RESEARCH SUPPORT, U.S. GOV'T, P.H.S.
Add like
Add dislike
Add to saved papers

Bacterial meningitis in the United States in 1995. Active Surveillance Team.

BACKGROUND: Before the introduction of the conjugate vaccines, Haemophilus influenzae type b was the major cause of bacterial meningitis in the United States, and meningitis was primarily a disease of infants and young children. We describe the epidemiologic features of bacterial meningitis five years after the H. influenzae type b conjugate vaccines were licensed for routine immunization of infants.

METHODS: Data were collected from active, population-based surveillance for culture-confirmed meningitis and other invasive bacterial disease during 1995 in laboratories serving all the acute care hospitals in 22 counties of four states (total population, more than 10 million). The rates were compared with those for 1986 obtained by similar surveillance.

RESULTS: On the basis of 248 cases of bacterial meningitis in the surveillance areas, the rates of meningitis (per 100,000) for the major pathogens in 1995 were Streptococcus pneumoniae, 1.1; Neisseria meningitidis, 0.6; group B streptococcus, 0.3; Listeria monocytogenes, 0.2; and H. influenzae, 0.2. Group B streptococcus was the predominant pathogen among newborns, N. meningitidis among children 2 to 18 years old, and S. pneumoniae among adults. Pneumococcal meningitis had the highest case fatality rate (21 percent) and in 36 percent of cases was caused by organisms that were not susceptible to penicillin. From these data, we estimate that 5755 cases of bacterial meningitis were caused by these five pathogens in the United States in 1995, as compared with 12,920 cases in 1986, a reduction of 55 percent. The median age of persons with bacterial meningitis increased greatly, from 15 months in 1986 to 25 years in 1995, largely as a result of a 94 percent reduction in the number of cases of H. influenzae meningitis.

CONCLUSIONS: Because of the vaccine-related decline in meningitis due to H. influenzae type b, bacterial meningitis in the United States is now a disease predominantly of adults rather than of infants and young children.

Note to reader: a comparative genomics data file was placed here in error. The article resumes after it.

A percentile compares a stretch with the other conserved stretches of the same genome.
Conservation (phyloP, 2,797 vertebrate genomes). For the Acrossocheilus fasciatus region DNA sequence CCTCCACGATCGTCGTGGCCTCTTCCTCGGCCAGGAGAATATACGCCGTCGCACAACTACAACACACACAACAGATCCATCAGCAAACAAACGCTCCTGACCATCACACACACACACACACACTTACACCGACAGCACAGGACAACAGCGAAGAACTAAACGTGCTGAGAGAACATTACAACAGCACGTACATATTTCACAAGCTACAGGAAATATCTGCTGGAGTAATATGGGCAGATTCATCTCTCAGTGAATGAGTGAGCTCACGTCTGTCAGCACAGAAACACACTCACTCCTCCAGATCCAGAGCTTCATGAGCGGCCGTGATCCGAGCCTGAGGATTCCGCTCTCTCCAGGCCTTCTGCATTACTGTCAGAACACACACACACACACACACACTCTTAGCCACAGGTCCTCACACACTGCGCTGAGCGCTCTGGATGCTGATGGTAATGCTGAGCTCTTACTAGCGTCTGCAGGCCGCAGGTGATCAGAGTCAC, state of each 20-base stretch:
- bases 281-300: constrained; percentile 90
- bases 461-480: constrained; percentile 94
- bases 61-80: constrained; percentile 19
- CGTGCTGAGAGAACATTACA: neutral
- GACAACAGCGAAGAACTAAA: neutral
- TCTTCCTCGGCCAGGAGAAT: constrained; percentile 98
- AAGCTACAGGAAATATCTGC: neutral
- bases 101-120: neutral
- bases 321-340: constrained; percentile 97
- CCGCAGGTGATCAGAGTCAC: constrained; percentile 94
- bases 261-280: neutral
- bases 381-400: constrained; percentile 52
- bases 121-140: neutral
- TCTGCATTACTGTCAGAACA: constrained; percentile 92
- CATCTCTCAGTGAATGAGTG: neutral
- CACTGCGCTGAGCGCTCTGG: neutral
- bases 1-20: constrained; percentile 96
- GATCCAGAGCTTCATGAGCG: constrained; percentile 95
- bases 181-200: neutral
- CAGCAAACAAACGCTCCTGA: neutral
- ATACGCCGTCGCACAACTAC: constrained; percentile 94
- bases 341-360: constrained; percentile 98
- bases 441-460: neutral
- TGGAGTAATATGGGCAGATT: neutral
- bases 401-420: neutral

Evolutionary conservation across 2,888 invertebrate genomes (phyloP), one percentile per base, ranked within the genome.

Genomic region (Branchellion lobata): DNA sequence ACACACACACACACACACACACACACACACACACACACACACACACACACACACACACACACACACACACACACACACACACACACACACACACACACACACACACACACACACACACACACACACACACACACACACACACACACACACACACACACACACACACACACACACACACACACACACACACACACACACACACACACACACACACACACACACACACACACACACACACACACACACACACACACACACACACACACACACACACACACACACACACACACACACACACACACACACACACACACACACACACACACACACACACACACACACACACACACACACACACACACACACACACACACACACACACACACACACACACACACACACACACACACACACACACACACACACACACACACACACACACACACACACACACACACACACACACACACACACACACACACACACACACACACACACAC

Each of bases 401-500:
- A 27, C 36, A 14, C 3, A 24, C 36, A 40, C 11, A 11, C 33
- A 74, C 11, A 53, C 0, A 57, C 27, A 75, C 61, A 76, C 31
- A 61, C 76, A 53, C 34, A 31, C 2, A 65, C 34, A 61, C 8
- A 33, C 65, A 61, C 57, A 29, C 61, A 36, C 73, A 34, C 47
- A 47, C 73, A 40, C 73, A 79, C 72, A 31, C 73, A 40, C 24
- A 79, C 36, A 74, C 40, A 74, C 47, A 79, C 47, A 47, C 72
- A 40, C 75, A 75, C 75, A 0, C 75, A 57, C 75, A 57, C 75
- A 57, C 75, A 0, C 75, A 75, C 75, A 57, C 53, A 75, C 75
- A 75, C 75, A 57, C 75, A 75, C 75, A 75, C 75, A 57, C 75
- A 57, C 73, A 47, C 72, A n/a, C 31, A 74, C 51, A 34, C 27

Full text links

For the best experience, use the Read mobile app

Group 7SearchHeart failure treatmentPapersTopicsCollectionsEffects of Sodium-Glucose Cotransporter 2 Inhibitors for the Treatment of Patients With Heart Failure Importance: Only 1 class of glucose-lowering agents-sodium-glucose cotransporter 2 (SGLT2) inhibitors-has been reported to decrease the risk of cardiovascular events primarily by reducingSeptember 1, 2017: JAMA CardiologyAssociations of albuminuria in patients with chronic heart failure: findings in the ALiskiren Observation of heart Failure Treatment study.CONCLUSIONS: Increased UACR is common in patients with heart failure, including non-diabetics. Urinary albumin creatininineJul, 2011: European Journal of Heart FailureRandomized Controlled TrialEffects of Liraglutide on Clinical Stability Among Patients With Advanced Heart Failure and Reduced Ejection Fraction: A Randomized Clinical Trial.Review

Get seemless 1-tap access through your institution/university

For the best experience, use the Read mobile app

Read by QxMD is copyright © 2021 QxMD Software Inc. All rights reserved. By using this service, you agree to our terms of use and privacy policy.

Get seemless 1-tap access through your institution/university

For the best experience, use the Read mobile app